Peter Banki


began his studies in philosophy and literature in 1988. Since then, he has studied with a number of major contemporary thinkers, including Jacques Derrida and Jean-Luc Nancy. He is currently living in Berlin on an exchange scholarship from the Freie Universität. He has published essays on Blanchot, Heidegger, Derrida, Freud, Lyotard and Lacoue-Labarthe in academic journals in both French and English. He is currently writing his dissertation in the Department of Germanic Languages and Literatures at New York University under the supervision of Avital Ronell. The topic of his dissertation bears on the question of forgiveness in an epoch of crimes against humanity. Since 2003 he has participated in workshops and other activities with Felix Ruckert in Jagniatkow, Berlin and Black Rock City. Prior to this he worked in New York with Daniel Lepkoff, one of the founders of contact improvisation. He began dancing in 1997 with Annetta Luce, who taught him to feel his feet. Since 1999 he has sustained a regular practise of Iyengar Yoga. He also co-founded the electronic journal Contretemps in Sydney in 1998.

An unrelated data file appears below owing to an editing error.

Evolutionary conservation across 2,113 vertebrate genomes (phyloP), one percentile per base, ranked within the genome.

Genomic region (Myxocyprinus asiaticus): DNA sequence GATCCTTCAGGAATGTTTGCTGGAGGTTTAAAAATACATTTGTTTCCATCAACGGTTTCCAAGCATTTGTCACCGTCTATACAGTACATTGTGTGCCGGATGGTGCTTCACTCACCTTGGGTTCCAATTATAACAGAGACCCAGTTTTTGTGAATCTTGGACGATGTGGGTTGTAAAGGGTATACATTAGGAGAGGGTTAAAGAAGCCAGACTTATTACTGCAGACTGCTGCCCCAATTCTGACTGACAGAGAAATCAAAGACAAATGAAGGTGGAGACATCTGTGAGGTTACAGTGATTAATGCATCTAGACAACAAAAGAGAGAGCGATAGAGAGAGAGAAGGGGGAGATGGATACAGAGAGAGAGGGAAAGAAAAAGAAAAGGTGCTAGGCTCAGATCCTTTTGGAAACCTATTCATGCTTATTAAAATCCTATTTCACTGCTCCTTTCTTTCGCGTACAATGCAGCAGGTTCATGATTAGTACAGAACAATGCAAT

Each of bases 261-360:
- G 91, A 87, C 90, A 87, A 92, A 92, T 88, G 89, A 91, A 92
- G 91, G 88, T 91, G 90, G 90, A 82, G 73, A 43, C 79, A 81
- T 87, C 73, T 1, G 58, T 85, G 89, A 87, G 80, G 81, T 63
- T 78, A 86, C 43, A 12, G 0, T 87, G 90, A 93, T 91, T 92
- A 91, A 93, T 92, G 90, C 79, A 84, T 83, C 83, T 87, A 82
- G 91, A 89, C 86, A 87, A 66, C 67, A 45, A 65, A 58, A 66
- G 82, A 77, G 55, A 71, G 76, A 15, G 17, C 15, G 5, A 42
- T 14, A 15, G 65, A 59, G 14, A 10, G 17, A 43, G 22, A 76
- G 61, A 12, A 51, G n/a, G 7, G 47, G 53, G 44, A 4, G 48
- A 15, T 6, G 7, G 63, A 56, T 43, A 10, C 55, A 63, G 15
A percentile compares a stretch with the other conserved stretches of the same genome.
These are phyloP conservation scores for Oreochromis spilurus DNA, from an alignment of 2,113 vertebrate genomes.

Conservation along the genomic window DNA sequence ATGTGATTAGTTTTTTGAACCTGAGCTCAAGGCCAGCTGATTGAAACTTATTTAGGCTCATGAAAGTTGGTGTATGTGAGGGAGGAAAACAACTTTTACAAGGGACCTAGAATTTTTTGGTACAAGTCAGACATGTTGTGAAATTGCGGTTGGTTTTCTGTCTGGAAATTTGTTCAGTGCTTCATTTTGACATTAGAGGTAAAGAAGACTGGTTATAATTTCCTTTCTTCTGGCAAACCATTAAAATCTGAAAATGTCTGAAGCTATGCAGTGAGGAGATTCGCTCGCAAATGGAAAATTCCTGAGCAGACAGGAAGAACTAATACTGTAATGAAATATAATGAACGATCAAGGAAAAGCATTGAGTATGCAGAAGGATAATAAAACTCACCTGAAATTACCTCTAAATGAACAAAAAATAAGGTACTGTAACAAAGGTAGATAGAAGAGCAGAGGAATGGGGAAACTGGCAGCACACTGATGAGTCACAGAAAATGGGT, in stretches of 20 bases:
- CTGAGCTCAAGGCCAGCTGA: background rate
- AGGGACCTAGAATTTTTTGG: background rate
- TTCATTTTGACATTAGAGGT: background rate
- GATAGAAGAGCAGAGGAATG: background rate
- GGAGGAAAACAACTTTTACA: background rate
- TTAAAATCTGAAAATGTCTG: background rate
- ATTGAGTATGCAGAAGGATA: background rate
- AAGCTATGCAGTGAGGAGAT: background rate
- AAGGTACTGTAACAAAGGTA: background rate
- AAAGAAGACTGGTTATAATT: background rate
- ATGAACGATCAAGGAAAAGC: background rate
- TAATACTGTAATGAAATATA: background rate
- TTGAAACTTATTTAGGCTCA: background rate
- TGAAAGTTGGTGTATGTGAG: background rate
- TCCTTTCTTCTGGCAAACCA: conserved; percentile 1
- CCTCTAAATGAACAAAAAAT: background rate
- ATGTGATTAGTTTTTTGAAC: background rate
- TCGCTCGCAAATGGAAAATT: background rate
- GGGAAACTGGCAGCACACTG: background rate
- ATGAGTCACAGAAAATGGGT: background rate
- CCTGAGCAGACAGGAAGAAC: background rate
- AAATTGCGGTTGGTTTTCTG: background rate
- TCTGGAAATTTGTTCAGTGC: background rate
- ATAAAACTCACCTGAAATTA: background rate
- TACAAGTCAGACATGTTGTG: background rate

http://home.earthlink.net/~dangerousperhaps/

His Workshops
Cultural Trauma
In what ways are our erotic and SM fantasies related to the trauma of the Second World War, and in particular, of the holocaust?

In this ambitious workshop, we will attempt in the most careful and sensitive way to provide a place for the exploration of this difficult question. We will do so firstly by offering a chance for the open exchange of experiences and thoughts, and then by means of physical improvisation, with the use of one of Felix Ruckert’s scores. Finally, we will approach the question of SM play, whose script consciously or unconsciously is taken from the horror of the holocaust and/or the Second World War.

Essential to the concept of this workshop is that it will take two times, once in German, and once in English. It will be in German, because the German language is a privileged witness to this history; and in English, because – partly as a consequence of this history – English has become the world’s international language: the language of the “winners”.